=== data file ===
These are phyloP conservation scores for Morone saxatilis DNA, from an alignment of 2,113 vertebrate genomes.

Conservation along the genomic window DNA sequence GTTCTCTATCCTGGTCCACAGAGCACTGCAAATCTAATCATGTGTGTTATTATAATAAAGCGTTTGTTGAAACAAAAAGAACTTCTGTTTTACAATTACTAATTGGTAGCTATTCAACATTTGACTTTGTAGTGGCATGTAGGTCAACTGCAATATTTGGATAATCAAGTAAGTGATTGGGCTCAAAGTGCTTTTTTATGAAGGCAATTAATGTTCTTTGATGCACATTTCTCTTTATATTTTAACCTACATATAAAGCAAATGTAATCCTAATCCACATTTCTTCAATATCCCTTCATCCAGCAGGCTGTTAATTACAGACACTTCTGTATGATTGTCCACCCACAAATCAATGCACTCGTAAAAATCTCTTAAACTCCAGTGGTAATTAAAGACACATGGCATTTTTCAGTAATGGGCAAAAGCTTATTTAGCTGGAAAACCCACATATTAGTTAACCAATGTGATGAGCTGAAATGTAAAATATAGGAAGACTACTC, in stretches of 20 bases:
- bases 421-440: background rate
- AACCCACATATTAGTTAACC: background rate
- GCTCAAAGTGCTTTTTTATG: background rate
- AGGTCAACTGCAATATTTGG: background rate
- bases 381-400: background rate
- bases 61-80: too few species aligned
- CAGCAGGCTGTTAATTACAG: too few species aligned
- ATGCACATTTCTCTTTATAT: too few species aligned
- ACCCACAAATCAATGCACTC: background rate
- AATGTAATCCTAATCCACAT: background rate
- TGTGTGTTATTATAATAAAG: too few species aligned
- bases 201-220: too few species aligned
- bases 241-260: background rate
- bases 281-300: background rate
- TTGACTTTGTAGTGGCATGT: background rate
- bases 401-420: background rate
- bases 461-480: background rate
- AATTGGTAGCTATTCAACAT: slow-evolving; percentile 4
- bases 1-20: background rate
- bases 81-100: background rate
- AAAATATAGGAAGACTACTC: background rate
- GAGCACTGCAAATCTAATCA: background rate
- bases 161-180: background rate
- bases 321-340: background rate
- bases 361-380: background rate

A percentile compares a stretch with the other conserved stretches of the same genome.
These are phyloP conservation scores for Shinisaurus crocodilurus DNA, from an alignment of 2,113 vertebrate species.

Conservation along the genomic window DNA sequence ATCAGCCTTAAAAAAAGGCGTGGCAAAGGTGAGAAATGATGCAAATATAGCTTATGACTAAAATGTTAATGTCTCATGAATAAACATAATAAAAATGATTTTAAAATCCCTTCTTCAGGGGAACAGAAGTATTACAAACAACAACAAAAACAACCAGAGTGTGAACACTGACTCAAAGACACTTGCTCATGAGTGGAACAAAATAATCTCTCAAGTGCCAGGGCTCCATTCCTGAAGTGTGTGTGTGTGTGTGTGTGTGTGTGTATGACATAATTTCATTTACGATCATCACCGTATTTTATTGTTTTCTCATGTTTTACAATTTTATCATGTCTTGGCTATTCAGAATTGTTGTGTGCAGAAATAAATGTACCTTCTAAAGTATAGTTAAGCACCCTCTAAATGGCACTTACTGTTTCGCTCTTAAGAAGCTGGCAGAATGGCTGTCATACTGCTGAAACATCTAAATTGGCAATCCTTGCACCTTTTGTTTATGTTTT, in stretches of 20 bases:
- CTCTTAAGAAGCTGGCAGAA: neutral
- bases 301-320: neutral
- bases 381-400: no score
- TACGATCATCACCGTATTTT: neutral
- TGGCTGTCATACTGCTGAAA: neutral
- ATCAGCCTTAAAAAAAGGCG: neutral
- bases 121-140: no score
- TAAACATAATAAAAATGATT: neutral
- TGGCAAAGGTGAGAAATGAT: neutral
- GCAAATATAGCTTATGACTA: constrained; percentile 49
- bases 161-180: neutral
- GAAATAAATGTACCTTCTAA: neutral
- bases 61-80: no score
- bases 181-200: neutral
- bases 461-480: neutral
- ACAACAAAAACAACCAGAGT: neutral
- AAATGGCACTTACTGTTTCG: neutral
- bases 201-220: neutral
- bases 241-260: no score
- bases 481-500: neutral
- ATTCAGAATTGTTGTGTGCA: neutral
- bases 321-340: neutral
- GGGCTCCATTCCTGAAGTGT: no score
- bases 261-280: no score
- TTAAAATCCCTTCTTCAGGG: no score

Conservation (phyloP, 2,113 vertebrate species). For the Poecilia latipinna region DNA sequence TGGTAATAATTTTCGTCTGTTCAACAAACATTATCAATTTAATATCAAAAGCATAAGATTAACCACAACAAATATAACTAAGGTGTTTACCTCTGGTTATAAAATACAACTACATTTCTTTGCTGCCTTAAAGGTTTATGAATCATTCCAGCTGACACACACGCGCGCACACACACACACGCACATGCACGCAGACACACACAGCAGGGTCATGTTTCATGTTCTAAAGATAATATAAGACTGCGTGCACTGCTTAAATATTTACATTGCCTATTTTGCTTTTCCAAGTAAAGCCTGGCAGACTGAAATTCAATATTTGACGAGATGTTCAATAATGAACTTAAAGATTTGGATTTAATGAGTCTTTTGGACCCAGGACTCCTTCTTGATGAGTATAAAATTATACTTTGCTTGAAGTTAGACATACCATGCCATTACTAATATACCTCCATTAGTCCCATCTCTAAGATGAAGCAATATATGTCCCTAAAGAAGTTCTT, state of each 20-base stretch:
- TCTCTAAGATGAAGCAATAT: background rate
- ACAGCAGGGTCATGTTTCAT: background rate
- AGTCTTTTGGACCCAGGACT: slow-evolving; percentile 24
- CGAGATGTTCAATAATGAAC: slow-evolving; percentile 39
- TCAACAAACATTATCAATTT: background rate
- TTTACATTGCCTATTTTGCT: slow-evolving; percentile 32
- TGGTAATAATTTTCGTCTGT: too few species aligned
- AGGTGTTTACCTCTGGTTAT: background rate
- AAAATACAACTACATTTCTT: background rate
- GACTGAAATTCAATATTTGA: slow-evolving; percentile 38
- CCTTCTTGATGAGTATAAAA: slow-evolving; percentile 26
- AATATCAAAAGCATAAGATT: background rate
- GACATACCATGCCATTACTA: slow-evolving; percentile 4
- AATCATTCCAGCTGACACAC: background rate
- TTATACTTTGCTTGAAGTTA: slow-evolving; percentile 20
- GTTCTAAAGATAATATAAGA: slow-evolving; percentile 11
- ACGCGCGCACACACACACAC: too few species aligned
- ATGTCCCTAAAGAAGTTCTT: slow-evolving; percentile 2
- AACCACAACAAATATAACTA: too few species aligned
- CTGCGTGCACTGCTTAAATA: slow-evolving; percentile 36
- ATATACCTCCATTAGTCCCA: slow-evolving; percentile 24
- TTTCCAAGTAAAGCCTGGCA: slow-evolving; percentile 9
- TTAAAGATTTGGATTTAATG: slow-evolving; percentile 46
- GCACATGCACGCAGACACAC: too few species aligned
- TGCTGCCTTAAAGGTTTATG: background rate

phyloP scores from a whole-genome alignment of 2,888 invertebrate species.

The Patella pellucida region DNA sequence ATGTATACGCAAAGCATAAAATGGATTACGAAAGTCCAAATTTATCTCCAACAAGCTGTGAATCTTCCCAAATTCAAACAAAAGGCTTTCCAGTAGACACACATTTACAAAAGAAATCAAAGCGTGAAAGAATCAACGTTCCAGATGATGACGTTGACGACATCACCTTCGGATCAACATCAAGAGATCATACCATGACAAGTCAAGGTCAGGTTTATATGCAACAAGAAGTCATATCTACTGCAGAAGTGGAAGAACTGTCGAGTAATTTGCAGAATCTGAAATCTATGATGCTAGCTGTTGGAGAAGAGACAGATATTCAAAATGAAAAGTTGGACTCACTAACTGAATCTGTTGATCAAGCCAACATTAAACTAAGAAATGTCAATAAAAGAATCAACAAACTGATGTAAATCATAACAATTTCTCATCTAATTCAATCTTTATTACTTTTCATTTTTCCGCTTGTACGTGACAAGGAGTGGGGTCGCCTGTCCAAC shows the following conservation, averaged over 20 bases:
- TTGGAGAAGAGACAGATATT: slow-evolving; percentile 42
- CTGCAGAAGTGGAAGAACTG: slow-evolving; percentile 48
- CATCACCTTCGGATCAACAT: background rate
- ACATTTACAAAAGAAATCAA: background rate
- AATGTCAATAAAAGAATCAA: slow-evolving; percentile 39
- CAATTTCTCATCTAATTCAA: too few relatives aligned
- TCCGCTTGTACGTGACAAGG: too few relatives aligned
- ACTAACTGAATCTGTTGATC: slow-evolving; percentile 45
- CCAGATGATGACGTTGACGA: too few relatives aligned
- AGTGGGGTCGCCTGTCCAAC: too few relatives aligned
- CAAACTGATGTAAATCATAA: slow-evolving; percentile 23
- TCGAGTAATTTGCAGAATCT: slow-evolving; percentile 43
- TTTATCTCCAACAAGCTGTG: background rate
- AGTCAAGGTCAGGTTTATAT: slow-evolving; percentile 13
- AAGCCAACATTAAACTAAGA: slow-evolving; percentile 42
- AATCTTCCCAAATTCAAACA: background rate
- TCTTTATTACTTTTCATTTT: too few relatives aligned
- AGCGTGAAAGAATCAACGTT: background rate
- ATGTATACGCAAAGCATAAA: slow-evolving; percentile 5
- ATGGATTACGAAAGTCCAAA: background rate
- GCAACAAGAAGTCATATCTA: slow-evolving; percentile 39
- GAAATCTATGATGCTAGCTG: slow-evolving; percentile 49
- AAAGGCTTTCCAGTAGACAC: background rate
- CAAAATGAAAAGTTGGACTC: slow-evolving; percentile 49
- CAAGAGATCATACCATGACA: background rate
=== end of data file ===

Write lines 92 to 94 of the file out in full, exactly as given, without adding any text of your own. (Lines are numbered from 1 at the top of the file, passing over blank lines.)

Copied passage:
- CCAGATGATGACGTTGACGA: too few relatives aligned
- AGTGGGGTCGCCTGTCCAAC: too few relatives aligned
- CAAACTGATGTAAATCATAA: slow-evolving; percentile 23